Monday, August 10, 2009

Down and Dirty in Jeddah

By Joseph El-Khoury

Sex is the ultimate taboo in any society. It is the subject that mesmerises audiences from Amsterdam to Tokyo passing through...Jeddah.

A storm has been brewing over the closure of the offices of the Lebanese Broadcasting Corporation (LBC) in Saudi Arabia following the personal on screen revelations of a Saudi citizen. Given the LBC’s obsession with ratings and the delivery of a competitive product in the murky world of Arab Satellite Broadcasting, it is no surprise that they chose to milk the subject of sex through their bold talk show ‘A7mar bel Khatt El 3areed’( Red in bold writing) fronted by a babyfaced rising star, Malek Maktabi. Having started as a propaganda tool for the Christian Lebanese militias in the mid-1980s, over the years, LBC has gradually shed any ambition of being a political messenger and has focused instead on winning the broader Arab market, where political debates (even in other countries) disturb and upset. The problem with that approach is that no debate on social issues can be apolitical, since the two are inextricably linked. Policies are dictated by society and in turn dictate social behaviour. The process is open and transparent in democratic societies but not in the Arab world. Debating sexual behaviour, domestic violence or religious beliefs is not only a challenge to patriarchal tradition and the moral authorities of the realm, but one step away from asking tough questions on the state of the economy, human rights and foreign policy. Individual liberties and political freedom go hand in hand; a fact that Arab regimes, may they be presidential dictatorships or religious monarchies, are very aware of and actively counteract. The means of control will vary from secular Damascus to conservative Khartoum and so far have proven successful. That said, it is no surprise that it was the Saudis who proved most sensitive to the sexual adventures of one of their compatriots. Religious dogma and politics are one in Saudi Arabia where the ruling family’s claim to power since their ascendance in the first part of the 20th century is inseparable from the domination of the militant group of Islamists known as the Wahhabis. Furthermore, the culprit is the LBC, a network with an ex-Christian identity now mostly owned by Prince Al Waleed Bin Talal, a Saud himself but not part of the ruling inner circle. Confronted with this explosive cocktail mix, the tenants of the moral order and political stability in the Kingdom had no choice but to act. The rhetoric on ‘negative cultural influences’ and ‘habits that are foreign to Saudi society’ were brought out for the benefit of the masses, who are unlikely to witness the excesses of their rulers in the clubs of London or the Casinos of Monte-Carlo.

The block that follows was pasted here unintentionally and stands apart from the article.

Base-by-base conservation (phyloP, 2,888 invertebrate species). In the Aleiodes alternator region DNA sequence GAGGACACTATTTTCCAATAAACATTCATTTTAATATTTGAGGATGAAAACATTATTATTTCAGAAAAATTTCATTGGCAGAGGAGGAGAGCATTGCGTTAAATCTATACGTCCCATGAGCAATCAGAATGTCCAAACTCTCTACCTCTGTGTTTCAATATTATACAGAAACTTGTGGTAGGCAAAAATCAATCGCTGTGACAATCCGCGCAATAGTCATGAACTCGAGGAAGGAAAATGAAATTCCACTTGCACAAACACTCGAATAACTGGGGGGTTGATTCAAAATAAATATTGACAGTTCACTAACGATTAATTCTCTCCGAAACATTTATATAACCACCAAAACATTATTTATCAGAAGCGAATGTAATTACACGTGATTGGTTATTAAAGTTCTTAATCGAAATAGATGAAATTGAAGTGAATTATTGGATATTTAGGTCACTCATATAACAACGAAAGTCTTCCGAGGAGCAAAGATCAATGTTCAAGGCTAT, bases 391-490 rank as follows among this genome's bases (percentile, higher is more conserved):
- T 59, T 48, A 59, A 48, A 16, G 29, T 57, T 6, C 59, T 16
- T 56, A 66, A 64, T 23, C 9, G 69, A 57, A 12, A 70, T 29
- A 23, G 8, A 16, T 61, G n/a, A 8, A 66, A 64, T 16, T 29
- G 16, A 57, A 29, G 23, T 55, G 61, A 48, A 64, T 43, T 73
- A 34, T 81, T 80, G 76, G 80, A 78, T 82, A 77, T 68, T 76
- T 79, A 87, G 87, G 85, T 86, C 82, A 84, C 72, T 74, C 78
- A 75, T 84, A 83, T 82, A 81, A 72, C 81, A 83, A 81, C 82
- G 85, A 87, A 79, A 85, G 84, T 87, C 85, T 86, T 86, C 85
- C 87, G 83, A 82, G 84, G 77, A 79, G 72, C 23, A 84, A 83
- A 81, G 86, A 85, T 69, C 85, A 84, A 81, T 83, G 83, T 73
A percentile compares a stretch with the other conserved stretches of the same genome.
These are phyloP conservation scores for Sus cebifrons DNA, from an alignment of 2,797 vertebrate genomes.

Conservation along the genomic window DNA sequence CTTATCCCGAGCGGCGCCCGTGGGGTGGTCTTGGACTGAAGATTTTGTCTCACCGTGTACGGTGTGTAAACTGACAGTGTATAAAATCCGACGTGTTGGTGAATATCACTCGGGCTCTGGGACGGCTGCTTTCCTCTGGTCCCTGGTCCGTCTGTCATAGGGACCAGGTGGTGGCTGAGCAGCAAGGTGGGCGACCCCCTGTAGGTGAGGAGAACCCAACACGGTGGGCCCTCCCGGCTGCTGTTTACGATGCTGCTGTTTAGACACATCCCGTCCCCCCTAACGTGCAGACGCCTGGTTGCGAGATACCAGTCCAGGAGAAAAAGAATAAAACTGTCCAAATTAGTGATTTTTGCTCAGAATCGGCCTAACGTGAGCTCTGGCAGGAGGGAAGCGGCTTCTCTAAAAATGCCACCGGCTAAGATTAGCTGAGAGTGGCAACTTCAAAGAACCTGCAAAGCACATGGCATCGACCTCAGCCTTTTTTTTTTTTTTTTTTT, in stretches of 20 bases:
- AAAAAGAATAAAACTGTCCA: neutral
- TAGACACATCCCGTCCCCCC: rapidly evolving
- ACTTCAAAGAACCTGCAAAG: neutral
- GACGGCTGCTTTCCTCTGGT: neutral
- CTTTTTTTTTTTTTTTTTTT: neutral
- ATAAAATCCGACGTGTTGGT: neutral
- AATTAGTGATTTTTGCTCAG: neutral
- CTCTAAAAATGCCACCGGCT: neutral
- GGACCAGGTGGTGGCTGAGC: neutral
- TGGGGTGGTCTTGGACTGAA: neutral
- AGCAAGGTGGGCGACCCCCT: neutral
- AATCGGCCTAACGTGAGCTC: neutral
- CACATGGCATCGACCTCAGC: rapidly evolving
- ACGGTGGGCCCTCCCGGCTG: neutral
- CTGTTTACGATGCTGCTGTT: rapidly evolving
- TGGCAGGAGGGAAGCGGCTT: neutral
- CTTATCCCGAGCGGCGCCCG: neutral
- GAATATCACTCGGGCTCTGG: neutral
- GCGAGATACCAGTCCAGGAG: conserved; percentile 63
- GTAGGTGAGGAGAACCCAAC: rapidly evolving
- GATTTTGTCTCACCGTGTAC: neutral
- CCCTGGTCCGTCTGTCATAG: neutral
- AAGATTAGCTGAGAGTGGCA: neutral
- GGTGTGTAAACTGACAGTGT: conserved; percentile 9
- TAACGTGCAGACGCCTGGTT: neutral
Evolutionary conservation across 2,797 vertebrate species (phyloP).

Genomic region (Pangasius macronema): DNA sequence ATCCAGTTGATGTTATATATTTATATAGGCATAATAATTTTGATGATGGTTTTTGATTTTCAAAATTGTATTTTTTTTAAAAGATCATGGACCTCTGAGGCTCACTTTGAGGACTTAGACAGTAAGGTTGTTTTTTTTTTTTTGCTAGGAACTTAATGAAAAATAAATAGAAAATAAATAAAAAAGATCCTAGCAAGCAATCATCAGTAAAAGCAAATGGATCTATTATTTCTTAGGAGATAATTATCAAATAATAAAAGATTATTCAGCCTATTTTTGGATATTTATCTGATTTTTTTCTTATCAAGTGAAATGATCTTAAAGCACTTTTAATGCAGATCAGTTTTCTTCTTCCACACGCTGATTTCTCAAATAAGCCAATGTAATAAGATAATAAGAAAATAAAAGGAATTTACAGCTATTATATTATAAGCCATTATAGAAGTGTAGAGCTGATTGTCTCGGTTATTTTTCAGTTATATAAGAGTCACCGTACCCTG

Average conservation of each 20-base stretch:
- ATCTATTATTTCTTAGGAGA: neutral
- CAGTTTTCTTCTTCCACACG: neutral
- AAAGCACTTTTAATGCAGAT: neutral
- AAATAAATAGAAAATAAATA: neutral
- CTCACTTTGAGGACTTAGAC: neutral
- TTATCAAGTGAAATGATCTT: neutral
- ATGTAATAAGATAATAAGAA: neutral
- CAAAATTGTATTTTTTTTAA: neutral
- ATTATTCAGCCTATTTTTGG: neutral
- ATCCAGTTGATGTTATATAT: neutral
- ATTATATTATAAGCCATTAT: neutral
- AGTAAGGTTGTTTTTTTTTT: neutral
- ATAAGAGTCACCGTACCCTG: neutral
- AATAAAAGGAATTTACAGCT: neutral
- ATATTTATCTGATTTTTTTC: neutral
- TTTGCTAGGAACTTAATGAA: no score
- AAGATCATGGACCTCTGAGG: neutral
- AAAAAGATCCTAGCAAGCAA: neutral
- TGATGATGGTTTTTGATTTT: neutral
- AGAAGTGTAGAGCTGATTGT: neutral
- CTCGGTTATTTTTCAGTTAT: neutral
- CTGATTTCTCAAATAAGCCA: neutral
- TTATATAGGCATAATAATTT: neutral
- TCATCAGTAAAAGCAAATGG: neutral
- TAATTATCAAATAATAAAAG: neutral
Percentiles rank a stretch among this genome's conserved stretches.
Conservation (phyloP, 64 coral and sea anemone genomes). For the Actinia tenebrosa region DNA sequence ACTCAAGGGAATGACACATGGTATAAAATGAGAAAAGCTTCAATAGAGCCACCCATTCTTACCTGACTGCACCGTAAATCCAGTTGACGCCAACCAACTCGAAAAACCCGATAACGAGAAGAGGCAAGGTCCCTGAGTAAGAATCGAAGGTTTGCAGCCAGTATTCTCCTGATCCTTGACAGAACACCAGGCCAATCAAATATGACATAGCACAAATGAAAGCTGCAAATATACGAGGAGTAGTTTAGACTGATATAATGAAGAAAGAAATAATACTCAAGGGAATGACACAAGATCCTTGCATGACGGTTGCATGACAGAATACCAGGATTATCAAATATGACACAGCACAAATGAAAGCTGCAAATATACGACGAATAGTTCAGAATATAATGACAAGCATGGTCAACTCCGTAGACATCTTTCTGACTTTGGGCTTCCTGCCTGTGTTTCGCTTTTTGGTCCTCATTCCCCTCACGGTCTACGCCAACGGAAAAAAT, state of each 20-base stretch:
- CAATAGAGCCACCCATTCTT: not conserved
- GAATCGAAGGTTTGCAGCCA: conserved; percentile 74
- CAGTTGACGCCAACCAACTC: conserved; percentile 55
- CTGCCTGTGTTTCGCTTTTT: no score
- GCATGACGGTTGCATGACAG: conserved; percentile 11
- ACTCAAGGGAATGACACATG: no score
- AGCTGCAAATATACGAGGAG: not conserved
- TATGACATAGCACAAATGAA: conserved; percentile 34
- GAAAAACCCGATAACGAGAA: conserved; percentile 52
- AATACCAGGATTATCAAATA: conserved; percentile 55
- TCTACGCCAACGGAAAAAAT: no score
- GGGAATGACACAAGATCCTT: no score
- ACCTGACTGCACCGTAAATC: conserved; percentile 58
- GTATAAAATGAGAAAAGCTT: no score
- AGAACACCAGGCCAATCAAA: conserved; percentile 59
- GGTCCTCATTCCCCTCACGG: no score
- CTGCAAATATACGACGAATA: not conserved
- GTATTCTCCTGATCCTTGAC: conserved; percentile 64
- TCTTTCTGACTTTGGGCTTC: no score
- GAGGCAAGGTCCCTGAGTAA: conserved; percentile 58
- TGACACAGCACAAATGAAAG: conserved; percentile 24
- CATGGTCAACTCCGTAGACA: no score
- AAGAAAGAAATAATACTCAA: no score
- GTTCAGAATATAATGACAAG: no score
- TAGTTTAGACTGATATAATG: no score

Malek Maktabi will most likely be asked to down tune his program to less threatening topics, making it virtually unwatchable. May we suggest covering the Palestinian-Israeli for a change? At least we all agree we support the Palestinians, or is that denial as well?


Amer said...


May I suggest an interesting book about a little advertised event that happened in 1979, and which sheds light on the resistance to change and reform in the Kingdom as well as the strange union between the House of Saud and the Wahhabi establishment on another hand.

"The Siege of Mecca" by Yaroslav Trofimov, while doubtlessly romanticized is an interesting read.

Arab Democracy said...

Thanks for the recommendation Amer. Definitely one to check out.